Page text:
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PLoS One. 2015 Feb 20;10(2):e0117383. doi: 10.1371/journal.pone.0117383. eCollection 2015.

Ferrous sulfate supplementation causes significant gastrointestinal side-effects in adults: a systematic review and meta-analysis.

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MRC Human Nutrition Research, Elsie Widdowson Laboratory, Cambridge, United Kingdom.
MRC Biostatistics Unit, Institute of Public Health, Robinson Way, Cambridge, United Kingdom.



The tolerability of oral iron supplementation for the treatment of iron deficiency anemia is disputed.


Our aim was to quantify the odds of GI side-effects in adults related to current gold standard oral iron therapy, namely ferrous sulfate.


Systematic review and meta-analysis of randomized controlled trials (RCTs) evaluating GI side-effects that included ferrous sulfate and a comparator that was either placebo or intravenous (i.v.) iron. Random effects meta-analysis modelling was undertaken and study heterogeneity was summarised using I2 statistics.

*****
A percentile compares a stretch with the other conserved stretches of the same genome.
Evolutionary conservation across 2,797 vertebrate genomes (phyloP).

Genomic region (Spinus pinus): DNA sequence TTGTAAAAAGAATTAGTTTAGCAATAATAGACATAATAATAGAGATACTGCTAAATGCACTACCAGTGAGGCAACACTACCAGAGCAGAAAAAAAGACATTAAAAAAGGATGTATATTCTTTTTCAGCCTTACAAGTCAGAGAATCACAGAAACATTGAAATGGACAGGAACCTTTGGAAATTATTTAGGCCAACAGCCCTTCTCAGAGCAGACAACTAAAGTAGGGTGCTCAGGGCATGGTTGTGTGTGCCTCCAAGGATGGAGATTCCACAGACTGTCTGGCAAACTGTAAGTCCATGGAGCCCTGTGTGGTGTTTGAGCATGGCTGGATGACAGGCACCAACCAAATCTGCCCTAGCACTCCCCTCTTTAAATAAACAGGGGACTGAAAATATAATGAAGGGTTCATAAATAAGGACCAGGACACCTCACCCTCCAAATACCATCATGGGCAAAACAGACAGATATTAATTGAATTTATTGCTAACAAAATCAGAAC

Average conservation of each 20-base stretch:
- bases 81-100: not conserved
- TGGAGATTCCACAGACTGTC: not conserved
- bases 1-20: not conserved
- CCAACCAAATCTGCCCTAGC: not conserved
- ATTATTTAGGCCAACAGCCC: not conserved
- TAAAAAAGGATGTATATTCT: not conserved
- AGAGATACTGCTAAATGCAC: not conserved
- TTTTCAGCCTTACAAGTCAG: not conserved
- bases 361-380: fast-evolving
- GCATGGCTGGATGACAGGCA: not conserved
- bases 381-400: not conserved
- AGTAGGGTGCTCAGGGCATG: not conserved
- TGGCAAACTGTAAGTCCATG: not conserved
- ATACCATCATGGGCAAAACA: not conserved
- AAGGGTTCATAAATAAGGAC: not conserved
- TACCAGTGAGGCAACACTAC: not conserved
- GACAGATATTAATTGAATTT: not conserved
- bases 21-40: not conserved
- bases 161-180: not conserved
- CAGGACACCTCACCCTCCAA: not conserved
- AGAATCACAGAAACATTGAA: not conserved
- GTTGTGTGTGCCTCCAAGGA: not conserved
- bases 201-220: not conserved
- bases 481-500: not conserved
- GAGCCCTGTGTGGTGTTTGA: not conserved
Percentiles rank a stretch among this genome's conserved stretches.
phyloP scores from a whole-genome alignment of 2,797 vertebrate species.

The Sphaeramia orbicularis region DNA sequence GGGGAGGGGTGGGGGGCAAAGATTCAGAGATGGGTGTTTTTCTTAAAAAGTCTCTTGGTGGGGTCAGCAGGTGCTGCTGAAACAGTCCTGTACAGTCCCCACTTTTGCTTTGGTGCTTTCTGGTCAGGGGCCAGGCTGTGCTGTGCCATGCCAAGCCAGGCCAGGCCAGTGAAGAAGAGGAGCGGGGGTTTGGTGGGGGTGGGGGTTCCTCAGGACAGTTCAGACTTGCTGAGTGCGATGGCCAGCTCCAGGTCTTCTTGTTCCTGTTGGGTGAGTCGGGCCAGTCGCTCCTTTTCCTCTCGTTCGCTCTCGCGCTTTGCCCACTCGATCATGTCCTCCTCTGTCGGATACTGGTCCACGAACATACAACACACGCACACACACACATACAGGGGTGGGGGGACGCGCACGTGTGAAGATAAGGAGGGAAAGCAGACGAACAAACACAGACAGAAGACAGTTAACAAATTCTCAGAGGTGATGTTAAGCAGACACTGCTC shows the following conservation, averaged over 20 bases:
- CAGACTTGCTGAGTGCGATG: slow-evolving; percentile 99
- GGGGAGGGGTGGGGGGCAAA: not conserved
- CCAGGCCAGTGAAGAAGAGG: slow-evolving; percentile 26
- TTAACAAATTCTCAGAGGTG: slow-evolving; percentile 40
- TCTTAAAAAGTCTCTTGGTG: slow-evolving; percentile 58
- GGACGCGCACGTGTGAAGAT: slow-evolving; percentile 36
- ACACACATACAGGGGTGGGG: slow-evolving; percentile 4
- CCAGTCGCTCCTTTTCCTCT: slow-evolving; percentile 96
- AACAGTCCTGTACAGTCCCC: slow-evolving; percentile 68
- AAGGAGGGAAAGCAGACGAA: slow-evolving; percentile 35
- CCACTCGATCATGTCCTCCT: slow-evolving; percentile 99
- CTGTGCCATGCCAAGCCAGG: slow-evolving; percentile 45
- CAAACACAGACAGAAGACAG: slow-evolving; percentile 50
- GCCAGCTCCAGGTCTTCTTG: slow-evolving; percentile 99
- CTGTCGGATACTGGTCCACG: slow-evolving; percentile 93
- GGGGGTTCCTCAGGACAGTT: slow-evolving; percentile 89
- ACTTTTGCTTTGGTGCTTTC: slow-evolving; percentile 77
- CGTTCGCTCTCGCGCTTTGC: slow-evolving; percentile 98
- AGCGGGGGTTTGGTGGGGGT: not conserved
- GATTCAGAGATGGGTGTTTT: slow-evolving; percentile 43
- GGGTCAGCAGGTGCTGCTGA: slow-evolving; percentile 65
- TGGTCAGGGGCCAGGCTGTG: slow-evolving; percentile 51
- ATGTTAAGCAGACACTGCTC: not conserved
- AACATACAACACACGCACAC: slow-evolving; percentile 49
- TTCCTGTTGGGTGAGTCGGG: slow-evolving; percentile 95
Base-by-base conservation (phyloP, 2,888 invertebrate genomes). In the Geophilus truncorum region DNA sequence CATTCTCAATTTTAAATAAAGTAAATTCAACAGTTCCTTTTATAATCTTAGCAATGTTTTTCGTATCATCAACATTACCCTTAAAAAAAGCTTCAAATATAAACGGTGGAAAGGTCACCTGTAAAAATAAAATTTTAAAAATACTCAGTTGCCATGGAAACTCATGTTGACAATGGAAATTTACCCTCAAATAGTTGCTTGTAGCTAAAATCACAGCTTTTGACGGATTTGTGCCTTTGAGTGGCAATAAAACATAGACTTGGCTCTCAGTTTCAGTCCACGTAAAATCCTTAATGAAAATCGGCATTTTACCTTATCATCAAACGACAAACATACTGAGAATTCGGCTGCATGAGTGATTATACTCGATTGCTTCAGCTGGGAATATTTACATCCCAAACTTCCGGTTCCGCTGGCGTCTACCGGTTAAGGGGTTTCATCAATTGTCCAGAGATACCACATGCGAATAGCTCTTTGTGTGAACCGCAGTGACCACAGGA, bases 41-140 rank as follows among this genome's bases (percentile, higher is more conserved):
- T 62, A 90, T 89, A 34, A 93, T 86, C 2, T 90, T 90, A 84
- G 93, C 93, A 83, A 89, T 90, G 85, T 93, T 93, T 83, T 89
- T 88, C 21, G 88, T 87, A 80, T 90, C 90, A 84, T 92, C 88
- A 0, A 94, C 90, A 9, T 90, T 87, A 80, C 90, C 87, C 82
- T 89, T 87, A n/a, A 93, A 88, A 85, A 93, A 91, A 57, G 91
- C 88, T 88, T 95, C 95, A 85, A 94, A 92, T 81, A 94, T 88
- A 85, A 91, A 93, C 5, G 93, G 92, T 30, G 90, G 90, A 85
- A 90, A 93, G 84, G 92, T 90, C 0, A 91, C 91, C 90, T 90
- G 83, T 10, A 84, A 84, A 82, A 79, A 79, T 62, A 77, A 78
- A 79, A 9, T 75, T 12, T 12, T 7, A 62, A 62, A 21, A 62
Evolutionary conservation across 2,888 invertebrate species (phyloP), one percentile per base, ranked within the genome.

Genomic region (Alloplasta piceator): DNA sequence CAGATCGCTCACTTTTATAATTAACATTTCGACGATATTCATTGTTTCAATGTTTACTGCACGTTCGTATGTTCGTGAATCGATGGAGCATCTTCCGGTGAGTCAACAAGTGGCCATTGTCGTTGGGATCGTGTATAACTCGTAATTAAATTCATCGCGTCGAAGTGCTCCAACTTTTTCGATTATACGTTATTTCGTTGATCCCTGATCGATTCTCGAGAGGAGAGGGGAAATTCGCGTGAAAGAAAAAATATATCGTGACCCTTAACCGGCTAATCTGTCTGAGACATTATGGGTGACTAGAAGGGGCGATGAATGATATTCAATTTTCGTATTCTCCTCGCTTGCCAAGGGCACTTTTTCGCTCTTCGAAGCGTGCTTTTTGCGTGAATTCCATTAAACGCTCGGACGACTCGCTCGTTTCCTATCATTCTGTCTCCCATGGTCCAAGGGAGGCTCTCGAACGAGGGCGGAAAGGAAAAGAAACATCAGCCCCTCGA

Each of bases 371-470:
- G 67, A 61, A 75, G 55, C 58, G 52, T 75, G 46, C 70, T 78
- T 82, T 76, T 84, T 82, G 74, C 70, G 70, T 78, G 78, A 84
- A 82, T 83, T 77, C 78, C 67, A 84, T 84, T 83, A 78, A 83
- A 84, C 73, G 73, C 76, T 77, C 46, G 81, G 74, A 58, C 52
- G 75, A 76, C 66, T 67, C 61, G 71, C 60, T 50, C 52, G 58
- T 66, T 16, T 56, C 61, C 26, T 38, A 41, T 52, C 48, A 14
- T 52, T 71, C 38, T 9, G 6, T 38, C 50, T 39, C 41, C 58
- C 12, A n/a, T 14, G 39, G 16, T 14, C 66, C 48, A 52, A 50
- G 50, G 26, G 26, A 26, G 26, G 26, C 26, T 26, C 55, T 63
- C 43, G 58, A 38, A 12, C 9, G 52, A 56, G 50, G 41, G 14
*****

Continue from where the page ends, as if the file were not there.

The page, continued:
Forty three trials comprising 6831 adult participants were included. Twenty trials (n = 3168) had a placebo arm and twenty three trials (n = 3663) had an active comparator arm of i.v. iron. Ferrous sulfate supplementation significantly increased risk of GI side-effects versus placebo with an odds ratio (OR) of 2.32 [95% CI 1.74-3.08, p<0.0001, I2 = 53.6%] and versus i.v. iron with an OR of 3.05 [95% CI 2.07-4.48, p<0.0001, I2 = 41.6%]. Subgroup analysis in IBD patients showed a similar effect versus i.v. iron (OR = 3.14, 95% CI 1.34-7.36, p = 0.008, I2 = 0%). Likewise, subgroup analysis of pooled data from 7 RCTs in pregnant women (n = 1028) showed a statistically significant increased risk of GI side-effects for ferrous sulfate although there was marked heterogeneity in the data (OR = 3.33, 95% CI 1.19-9.28, p = 0.02, I2 = 66.1%). Meta-regression did not provide significant evidence of an association between the study OR and the iron dose.


Our meta-analysis confirms that ferrous sulfate is associated with a significant increase in gastrointestinal-specific side-effects but does not find a relationship with dose.

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